Diabetes, red meat and spinach

The link between red meat and diabetes, and spinach gets even better.

Living in the US, you have a 1 in 10 chance of developing type 2 diabetes. This rises to 1 in 4 once you hit 65 (source: National Institute of Diabetes and Digestive and Kidney Diseases). A paper in Am J Clin Nutr, evaluated by Pagona Lagiou of the University of Athens Medical School, reports an increased risk of type 2 diabetes associated with eating red meat(10.3945/ajcn.111.018978). This is “the strongest evidence so far” of a link between meat, especially processed meat, and diabetes.

Interestingly, Colin Butler at the Australian National University in Canberra is suspicious because the paper is published in a journal known for “excessive ‘nutritional cacophony’.” On the other hand, one of the authors at least is well-known with a good reputation.
Kangaroo Fillet - Coles Supermarket, Westfield Doncaster Shoppingtown
If true, what does this finding mean for our diet? Well, I for one think that life is too short for it to be miserable, and am going home this evening with some juicy Hereford sirloin in my bag. That said, I’ll be taking aspirin and exercising more too.

But Colin raises another interesting question–what about kangaroo meat? Kangaroo is a low-fat, dense meat that resembles a gamey steak. It is, frankly, delicious (although it’s difficult to cook kangaroo sausages without them drying out). I think studies should be performed forthwith.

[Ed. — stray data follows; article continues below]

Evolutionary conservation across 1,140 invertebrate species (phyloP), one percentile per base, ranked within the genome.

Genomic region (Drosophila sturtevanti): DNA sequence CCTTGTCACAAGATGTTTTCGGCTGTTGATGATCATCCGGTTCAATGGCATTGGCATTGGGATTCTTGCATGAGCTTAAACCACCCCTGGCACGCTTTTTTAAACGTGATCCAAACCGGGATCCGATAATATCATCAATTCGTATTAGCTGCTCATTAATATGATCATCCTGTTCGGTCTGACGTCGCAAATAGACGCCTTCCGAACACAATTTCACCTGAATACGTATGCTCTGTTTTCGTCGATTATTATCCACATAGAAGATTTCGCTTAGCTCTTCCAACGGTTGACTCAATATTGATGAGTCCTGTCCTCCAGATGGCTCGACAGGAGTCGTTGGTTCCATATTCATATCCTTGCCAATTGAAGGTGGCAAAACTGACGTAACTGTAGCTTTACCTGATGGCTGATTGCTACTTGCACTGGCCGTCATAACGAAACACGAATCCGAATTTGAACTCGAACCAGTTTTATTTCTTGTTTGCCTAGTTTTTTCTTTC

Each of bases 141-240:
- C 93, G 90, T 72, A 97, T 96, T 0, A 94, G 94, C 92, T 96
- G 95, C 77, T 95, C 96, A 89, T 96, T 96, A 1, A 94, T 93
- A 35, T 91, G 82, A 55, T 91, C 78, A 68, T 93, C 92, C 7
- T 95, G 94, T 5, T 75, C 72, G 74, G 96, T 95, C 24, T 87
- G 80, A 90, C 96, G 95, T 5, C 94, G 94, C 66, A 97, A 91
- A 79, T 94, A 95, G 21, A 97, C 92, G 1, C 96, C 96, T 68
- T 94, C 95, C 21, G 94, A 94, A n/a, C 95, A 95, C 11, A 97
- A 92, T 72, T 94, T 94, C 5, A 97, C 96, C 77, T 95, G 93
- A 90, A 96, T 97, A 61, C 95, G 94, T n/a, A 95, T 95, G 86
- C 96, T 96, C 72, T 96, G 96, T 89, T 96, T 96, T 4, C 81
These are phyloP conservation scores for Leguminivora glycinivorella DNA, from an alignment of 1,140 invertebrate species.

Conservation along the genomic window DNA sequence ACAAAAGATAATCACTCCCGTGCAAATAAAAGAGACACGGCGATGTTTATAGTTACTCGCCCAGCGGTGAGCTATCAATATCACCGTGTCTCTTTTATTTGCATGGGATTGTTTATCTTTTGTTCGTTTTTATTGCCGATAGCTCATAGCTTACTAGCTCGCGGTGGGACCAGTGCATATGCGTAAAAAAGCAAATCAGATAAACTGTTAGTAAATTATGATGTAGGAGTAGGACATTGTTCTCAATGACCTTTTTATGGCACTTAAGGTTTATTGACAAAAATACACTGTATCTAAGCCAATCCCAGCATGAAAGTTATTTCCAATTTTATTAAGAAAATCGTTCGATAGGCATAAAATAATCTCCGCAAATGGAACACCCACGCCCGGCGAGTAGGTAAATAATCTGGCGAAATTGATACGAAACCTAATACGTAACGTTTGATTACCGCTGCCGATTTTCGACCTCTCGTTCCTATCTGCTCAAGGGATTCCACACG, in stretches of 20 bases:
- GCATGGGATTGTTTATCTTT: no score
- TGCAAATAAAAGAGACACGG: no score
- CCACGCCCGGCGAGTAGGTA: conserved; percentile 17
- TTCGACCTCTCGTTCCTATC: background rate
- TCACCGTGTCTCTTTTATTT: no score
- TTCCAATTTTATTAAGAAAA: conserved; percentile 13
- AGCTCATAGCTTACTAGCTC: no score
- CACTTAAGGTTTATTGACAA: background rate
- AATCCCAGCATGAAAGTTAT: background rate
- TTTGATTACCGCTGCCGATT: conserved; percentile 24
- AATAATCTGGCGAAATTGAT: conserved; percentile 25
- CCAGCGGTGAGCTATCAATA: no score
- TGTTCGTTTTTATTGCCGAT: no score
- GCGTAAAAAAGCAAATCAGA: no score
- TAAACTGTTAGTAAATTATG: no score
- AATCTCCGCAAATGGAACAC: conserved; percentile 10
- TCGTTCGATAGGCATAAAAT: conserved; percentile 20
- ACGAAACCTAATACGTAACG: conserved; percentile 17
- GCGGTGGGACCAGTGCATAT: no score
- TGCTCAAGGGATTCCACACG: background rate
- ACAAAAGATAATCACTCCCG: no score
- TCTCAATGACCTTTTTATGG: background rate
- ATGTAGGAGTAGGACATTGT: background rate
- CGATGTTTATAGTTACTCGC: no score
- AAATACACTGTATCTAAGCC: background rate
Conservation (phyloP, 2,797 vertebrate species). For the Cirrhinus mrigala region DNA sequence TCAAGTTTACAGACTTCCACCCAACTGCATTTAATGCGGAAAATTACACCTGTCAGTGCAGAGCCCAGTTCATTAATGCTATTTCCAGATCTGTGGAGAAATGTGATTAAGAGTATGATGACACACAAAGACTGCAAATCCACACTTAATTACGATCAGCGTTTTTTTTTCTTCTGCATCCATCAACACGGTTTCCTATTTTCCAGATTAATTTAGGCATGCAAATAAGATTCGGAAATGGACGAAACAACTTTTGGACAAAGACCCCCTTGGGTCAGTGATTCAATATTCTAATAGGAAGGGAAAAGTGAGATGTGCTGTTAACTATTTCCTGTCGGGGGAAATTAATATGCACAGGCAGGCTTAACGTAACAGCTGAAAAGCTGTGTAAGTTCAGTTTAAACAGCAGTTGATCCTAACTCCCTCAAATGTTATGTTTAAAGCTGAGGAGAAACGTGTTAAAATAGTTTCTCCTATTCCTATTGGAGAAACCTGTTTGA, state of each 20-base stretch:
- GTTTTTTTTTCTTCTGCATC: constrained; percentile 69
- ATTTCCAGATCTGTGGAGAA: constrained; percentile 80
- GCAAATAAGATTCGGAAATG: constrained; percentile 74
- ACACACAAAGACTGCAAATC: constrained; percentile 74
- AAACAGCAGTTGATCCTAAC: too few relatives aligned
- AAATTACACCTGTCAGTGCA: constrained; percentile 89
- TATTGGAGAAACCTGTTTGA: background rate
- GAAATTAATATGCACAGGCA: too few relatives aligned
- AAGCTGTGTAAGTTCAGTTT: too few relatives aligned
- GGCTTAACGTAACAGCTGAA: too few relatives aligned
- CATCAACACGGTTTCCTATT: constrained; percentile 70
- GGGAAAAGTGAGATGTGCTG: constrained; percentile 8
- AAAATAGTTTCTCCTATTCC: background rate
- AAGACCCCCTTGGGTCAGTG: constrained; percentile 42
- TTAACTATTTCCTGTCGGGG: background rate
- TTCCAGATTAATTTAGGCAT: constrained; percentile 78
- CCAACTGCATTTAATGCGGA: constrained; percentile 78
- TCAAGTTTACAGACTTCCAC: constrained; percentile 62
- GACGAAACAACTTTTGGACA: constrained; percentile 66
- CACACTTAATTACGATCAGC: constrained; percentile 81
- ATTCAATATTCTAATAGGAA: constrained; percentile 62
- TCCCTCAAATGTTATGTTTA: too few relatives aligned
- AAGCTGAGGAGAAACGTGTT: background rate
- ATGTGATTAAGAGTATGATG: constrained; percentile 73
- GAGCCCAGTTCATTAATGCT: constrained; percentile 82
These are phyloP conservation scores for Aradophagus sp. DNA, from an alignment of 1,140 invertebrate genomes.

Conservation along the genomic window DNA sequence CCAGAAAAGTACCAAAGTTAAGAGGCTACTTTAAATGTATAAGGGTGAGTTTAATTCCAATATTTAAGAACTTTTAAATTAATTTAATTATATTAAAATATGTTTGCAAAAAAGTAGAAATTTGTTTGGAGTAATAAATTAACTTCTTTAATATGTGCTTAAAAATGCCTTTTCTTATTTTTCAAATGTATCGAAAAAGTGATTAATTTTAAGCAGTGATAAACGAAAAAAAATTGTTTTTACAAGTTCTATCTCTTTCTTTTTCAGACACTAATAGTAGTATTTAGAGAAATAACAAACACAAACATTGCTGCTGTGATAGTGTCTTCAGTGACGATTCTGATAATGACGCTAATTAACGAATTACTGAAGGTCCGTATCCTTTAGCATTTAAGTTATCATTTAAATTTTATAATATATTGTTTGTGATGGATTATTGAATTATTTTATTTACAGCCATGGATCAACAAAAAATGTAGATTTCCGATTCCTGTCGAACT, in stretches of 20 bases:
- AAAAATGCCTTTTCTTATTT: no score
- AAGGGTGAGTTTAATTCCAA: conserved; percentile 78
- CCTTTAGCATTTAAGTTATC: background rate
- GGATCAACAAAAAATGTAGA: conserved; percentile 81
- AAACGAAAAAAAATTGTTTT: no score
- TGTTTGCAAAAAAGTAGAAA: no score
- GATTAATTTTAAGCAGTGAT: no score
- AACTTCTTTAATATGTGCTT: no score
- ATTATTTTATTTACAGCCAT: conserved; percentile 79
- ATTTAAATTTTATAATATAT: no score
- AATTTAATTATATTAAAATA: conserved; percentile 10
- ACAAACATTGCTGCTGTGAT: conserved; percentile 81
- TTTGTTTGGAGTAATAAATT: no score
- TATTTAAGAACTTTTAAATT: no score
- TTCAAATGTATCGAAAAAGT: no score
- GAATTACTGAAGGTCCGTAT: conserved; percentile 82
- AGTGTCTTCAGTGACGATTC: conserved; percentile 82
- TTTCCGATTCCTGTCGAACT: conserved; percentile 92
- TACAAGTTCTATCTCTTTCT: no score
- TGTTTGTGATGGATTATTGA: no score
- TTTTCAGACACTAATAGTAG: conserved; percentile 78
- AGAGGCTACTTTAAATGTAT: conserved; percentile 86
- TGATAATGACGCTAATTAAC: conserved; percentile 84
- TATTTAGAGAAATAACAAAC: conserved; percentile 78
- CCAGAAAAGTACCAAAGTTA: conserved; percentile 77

In other food-related news, something strange is happening to spinach. Now, I don’t know about you, but when I go to the shops I tend to look for groceries with the longest time before their sell-by-date (unless I’m rooting around in the bargain bin, of course). But it seems that at least for spinach, beloved of Popeye for its Vitamin A content, that might not be such a good strategy10.1021/jf903596v.

Home Grown SpinachAllow from me to quote from Asok Antony‘s (Indiana) evaluation at F1000:

It turns out that spinach that is stored at approximately 4 degrees in clear plastic containers and continuously exposed to fluorescent light for up to 9 days has an enhanced nutritional value for folate and vitamin K.

Wow. This obviously has implications for people on anticoagulants, as Asok notes, but also for food preservation and nutritional enhancement. It’s not going to solve world hunger, but it’s a very interesting finding.

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Filed under Diabetes & Endocrinology, Editor's Choice, Gastroenterology & Hepatology, Hematology, Public Health & Epidemiology.

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